Welcome to my blog. The title originates when my primary athletic activity was competitive walking, but now that I am back to running it also includes that.

Not all content is accessible from the main page: for example, the rogaines, racewalking, and ultramarathon pages all include content that is only accessible from those pages.


Ultramarathons are any event longer than the standard marathon distance of 26.2 miles / 42.195km. Standard distances for ultras are 50km, 50 miles, 100km, and 100 miles. There are also 12 hour and 24 hour track runs, and multi-day "stage races".

I have currently (September 2012) completed 30 ultramarathons, plus 1 DNF at about 66km at the Molesworth Run. Reports for most events are provided below.

See also


Rogaining is the sport of long distance cross-country navigation. Events can be as short as 2-3 hours or the standard 24 hours. Teamwork, endurance, competition and an appreciation for the natural environment are features of the sport. Rogaining involves both route planning and navigation between checkpoints using a variety of map types.

GN Phillips and RJ Phillips, Rogaining, 3rd ed, 2000

The two main umbrella organisations for rogaining in New Zealand are: My reports for selected events are provided below.

Hiking and Mountains

The Hiking, Trail Running, and Mountains pages are all inter-related, but with some subtle differences:
  • Hiking is not an organised race, and may include Coastal Adventures, activities in the Mountains, and hiking in other locations;
  • Trail Running covers organised events, some in the mountains, but others on local hills and trails; and
  • The Mountains category covers both events and hiking in various places that can be classed as mountains.

  • Racewalking

    Racewalking only has to meet two technical requirements:
    • no loss of contact, as judged by the human eye; and
    • the leg has to be straight from the moment of first contact until it is upright.
    More detailed rules are here.

    I'm not particularly good at racewalking, often falling foul of the straight leg rule. But I still give it a go and here are the results of my endeavours.


    This blog is primarily about my walking activities, but sometimes I do run. Here are reports for events where I have run.

    Shorter Races

    I classify events as ultramarathons, marathons, rogaines, and "shorter events". So a "shorter event" is just something that is shorter than a marathon and is not a rogaine. Consequently there's a mixed bag in here: running, racewalking, half marathons, 10k and 5k races, , etc.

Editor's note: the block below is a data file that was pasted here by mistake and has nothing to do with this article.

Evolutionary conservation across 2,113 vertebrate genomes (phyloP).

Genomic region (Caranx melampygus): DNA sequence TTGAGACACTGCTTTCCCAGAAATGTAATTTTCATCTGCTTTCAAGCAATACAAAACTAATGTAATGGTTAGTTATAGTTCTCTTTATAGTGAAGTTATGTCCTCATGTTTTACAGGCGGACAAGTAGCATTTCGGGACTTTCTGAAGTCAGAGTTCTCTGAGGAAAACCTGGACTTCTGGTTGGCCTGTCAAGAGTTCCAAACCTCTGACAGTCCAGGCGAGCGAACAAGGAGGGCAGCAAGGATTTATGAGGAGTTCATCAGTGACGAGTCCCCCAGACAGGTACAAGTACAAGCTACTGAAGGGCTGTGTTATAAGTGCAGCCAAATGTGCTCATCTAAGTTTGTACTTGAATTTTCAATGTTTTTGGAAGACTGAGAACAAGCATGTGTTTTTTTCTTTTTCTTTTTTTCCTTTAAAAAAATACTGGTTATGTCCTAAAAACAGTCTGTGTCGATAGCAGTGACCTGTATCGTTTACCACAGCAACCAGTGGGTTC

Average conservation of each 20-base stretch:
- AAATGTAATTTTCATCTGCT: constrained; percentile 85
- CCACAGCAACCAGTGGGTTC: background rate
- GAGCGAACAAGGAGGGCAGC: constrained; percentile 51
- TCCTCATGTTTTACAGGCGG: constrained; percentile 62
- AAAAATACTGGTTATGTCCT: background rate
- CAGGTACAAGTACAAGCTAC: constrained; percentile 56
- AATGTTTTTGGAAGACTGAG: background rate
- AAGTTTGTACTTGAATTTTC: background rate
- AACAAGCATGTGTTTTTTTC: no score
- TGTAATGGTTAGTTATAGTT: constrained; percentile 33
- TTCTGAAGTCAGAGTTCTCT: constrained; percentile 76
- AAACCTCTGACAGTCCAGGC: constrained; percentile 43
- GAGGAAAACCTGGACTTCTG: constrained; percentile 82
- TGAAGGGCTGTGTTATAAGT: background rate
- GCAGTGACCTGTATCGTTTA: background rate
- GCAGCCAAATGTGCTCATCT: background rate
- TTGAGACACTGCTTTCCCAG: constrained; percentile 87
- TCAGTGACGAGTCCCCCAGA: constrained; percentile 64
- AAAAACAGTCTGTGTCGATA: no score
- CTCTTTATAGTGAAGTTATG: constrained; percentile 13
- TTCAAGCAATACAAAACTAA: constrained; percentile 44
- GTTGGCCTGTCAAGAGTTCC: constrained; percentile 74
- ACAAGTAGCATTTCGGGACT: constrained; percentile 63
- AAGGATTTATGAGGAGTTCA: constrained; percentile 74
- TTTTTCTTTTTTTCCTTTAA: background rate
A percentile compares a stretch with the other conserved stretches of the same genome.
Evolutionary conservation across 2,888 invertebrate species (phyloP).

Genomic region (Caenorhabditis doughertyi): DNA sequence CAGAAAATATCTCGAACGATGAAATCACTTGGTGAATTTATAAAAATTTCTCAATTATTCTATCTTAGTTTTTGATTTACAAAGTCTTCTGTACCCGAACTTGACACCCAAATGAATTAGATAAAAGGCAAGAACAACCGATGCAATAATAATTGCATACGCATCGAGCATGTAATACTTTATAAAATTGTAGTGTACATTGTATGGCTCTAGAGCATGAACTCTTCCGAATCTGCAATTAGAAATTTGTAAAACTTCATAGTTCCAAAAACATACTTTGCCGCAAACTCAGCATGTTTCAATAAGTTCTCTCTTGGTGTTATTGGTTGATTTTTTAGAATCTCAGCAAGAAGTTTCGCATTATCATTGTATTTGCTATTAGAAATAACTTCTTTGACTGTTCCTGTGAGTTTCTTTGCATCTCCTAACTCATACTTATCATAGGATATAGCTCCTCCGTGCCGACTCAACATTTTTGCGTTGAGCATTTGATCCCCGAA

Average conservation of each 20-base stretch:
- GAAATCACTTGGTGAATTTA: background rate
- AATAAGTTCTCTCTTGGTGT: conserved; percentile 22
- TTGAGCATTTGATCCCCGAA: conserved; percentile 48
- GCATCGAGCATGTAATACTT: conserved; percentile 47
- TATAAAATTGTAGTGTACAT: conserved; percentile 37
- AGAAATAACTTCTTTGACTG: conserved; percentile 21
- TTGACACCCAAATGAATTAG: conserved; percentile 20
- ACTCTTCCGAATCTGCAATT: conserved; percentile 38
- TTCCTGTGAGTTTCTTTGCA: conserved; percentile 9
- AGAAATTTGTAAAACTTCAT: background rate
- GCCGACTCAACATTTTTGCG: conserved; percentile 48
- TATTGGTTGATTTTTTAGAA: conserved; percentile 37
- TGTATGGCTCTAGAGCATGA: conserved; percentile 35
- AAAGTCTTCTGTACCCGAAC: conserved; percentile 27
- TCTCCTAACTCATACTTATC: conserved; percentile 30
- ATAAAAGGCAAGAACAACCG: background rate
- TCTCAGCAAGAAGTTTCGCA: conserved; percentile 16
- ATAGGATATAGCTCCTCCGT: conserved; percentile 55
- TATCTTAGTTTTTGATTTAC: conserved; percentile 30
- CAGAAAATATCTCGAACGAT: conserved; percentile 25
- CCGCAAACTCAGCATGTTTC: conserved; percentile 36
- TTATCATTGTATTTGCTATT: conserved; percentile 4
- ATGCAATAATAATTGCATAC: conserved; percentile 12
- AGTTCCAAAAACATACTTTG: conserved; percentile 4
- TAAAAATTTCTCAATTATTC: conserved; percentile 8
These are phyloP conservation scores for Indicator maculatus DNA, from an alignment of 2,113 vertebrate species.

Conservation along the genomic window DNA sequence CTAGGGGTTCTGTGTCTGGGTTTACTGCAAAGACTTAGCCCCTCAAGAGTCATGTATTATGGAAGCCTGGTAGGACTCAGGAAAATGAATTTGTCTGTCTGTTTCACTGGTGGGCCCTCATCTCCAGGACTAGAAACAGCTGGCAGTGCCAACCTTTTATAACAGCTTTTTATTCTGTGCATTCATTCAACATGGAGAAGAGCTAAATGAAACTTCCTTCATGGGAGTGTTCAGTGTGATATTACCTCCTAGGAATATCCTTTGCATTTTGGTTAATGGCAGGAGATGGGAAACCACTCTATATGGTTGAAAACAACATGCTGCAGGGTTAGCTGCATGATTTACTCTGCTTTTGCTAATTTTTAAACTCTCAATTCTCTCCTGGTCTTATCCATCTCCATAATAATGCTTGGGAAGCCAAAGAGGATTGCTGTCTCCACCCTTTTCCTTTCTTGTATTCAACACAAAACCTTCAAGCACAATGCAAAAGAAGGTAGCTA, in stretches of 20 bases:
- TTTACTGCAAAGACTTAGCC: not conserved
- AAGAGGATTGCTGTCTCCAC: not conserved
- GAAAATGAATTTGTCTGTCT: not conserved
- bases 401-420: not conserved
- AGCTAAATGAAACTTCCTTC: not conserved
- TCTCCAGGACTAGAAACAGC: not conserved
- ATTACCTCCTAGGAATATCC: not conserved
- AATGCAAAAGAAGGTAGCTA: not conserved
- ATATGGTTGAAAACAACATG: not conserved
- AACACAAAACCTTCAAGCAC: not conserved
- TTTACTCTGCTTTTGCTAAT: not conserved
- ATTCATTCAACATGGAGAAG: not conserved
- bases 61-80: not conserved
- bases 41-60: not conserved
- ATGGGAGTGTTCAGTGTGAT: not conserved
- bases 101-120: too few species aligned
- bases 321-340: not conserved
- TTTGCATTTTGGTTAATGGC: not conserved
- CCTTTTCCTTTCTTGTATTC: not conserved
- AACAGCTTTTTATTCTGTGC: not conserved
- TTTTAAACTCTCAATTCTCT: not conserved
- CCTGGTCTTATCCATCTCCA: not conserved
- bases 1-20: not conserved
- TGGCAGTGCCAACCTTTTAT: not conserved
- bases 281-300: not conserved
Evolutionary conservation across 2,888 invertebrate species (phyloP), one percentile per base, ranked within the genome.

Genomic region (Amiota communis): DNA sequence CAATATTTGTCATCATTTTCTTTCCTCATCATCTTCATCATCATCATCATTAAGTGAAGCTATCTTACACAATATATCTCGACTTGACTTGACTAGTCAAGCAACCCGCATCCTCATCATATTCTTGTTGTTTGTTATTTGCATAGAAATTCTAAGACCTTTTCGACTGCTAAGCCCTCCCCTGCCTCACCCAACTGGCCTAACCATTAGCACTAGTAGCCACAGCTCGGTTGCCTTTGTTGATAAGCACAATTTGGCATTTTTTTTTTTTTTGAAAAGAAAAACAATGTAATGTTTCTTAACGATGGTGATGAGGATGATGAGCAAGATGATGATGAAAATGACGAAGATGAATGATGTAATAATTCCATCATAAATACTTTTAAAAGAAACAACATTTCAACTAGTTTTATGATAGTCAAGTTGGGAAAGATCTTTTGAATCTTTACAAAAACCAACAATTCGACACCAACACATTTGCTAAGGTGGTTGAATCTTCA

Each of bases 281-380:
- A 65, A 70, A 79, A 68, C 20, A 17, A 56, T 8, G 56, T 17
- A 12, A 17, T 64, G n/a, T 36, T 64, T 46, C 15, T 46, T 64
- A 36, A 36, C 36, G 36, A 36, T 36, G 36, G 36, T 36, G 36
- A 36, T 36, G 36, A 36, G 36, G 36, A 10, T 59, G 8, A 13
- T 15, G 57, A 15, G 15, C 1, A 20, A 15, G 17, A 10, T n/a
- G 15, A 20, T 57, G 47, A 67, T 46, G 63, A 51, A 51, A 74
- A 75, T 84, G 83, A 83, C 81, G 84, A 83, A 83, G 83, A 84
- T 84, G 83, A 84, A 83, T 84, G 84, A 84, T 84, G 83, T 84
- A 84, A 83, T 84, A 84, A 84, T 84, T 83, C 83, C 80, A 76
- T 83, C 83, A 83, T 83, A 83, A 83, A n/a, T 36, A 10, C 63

Thursday, August 9, 2012


    A new vent on Tongariro
    The problem with having favourite tracks (or routes) on a volcano is that sometimes volcanoes... erupt.

    On Tuesday 7 August I was to be driving up the North Island, via the Desert Rd. As I headed off for a shower that morning I decided to quickly check the stuff news website on my phone. With some disbelief I read the lead headline "Tongariro Erupts", and with some dismay read that roads in the central North Island were closed. Daylight meant that the authorities could make a proper visual assessment of the situation and before I left home the Desert Rd was back open.

    I was hopeful I might get to see the eruption site, but there was ground level cloud shrouding Tongariro and it was impossible to see anything.

    There was, however very clear evidence of the ash. Driving down the hill towards Rangipo the road and surroundings suddenly became very grey and dusty. Initially I thought that perhaps there had just been a lot of logging activity to stir up dust, but quickly realised that it was a lot more than just dust. A layer of ash covered everything; road, trees, blackberry at the side, and was being thrown up in a cloud by the cars. I snapped a couple of photos, and took another one a little further down the road as a comparison - it was only then that the true extent of the ash became apparent.

    Ash on the road
    Ash at the intersection of SH1 and Kaimanawa Rd
    Clear Again
    Clear again...
    Location map

    In subsequent days official photos became available: a thick layer of ash, something of a mud flow, parts of the Tongariro Crossing track destroyed by boulders, and Ketetahi Hut destroyed. The inevitable result of this is that DOC has closed the tracks on Tongariro while we wait to see whether the mountain will settle down again or whether this is the start of a new eruptive sequence.

    Damage outside Ketetahi Hut
    Damage to the track near Ketetahi Hut



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